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Are We Sneezing Yet?
A few years ago, all those lovely blossoms that cover tree branches around this time of year started to look, well, deadly.
Until then, spring blooms had been an annual annoyance that made me sneeze my way through a dozen boxes of tissues. But after my hay fever morphed into a couple fairly serious asthma attacks, those sweet little flowers became a downright menace.
My doctor and I figured out that my allergies peak right around tax day, April 15. So, after making the requisite jokes about being allergic to Uncle Sam, my doctor prescribed some heavy duty, preventative drugs and told me to start taking them by mid-March. It turns out these meds take a few weeks to become effective.
This year, however, I had to start taking those drugs in late February. The pollen counts — which normally start soaring in early April — were already beginning to skyrocket. Spring started springing much earlier than normal. And, as I'm sure many of you red-eyed, congested folks know — allergy season is already in full swing in several parts of the country.
It seems that our erratic winter and warmer climate have made it difficult for health experts to predict when allergy season will hit. And timing the season often helps serious sufferers take the preventative steps we need to live to fight another day.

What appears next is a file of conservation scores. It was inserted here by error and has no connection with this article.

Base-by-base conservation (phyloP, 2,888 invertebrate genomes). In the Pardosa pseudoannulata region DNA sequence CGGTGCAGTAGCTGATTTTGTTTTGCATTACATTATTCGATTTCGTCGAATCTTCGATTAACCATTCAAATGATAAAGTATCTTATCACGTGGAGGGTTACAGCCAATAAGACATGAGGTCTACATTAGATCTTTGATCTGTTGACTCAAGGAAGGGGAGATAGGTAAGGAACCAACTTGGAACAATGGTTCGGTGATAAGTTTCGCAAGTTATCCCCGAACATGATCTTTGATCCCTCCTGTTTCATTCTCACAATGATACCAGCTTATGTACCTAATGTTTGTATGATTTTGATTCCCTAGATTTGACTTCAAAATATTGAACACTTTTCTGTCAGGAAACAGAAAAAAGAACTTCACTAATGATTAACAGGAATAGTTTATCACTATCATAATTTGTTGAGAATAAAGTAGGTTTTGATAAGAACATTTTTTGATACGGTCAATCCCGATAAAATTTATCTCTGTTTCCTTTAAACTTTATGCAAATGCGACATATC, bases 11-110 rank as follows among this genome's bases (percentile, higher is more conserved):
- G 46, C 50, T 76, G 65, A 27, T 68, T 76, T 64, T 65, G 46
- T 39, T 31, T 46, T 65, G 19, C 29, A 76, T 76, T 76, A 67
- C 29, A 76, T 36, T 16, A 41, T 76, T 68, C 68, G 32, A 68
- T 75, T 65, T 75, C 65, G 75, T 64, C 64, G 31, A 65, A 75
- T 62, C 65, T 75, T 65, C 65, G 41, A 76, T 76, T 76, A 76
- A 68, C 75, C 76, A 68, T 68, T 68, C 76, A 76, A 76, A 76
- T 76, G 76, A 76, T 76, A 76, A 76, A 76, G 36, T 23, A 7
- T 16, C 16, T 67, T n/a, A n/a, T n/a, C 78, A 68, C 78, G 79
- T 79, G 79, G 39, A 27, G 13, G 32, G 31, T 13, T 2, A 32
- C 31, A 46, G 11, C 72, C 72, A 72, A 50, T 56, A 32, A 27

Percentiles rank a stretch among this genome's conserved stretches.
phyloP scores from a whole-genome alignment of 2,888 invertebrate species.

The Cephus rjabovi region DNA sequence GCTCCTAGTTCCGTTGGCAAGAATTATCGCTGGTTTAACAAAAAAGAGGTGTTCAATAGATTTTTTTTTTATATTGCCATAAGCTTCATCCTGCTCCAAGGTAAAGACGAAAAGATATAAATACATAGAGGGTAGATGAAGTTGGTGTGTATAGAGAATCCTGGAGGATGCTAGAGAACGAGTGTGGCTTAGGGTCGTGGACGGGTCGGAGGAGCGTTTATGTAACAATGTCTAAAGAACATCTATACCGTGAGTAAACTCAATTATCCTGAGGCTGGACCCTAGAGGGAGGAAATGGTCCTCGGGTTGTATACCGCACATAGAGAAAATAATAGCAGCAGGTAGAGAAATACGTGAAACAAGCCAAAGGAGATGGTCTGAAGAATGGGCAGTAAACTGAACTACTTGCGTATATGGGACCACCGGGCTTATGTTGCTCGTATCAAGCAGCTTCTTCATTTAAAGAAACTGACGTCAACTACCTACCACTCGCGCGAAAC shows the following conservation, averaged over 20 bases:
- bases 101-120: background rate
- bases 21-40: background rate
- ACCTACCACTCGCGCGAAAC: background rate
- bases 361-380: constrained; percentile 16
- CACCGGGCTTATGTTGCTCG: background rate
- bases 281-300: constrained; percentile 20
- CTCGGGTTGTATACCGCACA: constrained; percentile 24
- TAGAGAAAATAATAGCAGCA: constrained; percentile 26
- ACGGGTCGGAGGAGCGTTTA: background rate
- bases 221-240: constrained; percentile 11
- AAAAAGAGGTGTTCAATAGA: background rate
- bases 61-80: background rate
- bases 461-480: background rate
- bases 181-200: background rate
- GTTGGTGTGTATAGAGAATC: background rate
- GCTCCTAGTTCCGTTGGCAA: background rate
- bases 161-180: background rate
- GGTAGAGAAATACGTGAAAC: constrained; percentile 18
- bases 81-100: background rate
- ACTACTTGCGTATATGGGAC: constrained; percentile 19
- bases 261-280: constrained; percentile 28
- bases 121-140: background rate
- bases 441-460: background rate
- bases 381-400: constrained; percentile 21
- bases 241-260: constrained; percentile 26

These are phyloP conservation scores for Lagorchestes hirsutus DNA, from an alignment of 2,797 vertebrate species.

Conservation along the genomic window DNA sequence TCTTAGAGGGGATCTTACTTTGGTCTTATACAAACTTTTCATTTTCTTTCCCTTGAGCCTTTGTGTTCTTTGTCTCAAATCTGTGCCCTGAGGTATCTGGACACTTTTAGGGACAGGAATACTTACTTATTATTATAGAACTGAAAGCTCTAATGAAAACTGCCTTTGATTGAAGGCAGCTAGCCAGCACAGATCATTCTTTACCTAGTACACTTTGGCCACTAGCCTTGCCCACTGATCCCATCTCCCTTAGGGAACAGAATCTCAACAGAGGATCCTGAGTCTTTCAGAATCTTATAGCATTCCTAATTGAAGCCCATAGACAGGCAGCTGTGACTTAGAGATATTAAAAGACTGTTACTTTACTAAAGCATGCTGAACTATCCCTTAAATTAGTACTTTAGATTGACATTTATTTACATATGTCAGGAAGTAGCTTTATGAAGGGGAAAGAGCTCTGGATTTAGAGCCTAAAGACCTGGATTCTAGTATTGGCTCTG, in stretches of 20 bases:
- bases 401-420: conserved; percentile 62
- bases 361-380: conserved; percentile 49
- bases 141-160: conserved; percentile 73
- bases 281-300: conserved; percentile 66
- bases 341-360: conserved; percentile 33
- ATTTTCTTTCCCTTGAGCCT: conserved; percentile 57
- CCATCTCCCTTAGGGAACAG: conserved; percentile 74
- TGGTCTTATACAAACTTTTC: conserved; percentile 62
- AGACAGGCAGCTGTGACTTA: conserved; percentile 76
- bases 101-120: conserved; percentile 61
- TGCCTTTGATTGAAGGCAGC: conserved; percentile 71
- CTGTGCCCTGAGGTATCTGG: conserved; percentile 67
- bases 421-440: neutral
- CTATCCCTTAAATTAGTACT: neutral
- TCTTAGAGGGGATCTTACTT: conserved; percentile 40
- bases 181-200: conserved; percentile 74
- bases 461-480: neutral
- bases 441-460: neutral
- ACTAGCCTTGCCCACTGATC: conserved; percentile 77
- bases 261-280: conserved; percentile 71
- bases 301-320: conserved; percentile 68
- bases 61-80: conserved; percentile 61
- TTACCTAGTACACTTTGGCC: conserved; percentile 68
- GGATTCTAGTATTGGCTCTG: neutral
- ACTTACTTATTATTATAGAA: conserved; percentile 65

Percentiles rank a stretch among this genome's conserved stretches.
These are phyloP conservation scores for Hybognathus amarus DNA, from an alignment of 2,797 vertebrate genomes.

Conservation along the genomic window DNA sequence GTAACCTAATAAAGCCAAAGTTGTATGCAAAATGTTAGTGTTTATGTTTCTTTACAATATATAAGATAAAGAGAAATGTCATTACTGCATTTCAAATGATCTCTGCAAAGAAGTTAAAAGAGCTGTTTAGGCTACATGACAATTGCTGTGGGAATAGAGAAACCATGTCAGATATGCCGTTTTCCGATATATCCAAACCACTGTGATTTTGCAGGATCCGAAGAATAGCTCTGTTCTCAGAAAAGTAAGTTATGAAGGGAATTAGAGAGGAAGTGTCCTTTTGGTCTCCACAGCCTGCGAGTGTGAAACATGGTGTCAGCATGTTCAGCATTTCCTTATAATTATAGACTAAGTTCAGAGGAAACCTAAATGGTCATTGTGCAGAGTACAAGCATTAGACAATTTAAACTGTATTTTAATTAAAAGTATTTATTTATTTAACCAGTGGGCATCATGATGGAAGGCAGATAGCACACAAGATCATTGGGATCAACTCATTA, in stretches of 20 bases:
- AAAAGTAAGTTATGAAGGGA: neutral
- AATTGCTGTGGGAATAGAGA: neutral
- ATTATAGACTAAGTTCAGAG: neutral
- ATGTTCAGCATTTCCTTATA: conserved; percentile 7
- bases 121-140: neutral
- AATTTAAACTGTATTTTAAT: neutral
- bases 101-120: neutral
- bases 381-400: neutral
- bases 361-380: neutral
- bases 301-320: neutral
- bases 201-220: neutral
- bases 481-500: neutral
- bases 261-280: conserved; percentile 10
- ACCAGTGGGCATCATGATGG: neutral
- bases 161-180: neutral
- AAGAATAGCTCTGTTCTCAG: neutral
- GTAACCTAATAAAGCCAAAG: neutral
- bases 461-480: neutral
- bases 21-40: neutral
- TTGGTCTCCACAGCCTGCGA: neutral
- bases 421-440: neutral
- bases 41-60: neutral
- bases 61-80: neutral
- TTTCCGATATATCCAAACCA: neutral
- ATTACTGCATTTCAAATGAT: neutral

This isn't great news for the some 25 million Americans estimated to suffer from hay fever. In fact, the number of allergy sufferers is growing. Unpredictable weather makes it more challenging for everyone to manage their allergies, especially when the season sneaks up on us like this.
Meanwhile, my trials and tribulations in the allergy wars have led me to discover the Neti Pot, an Ayurvedic, drug-free way to fight pollen and allergens.
Unfortunately, I still need to take hardcore drugs to control my allergies during the spring. But I breathe a lot easier, thanks to the Neti Pot — which I started using the instant that the first deadly blossom opened itself up.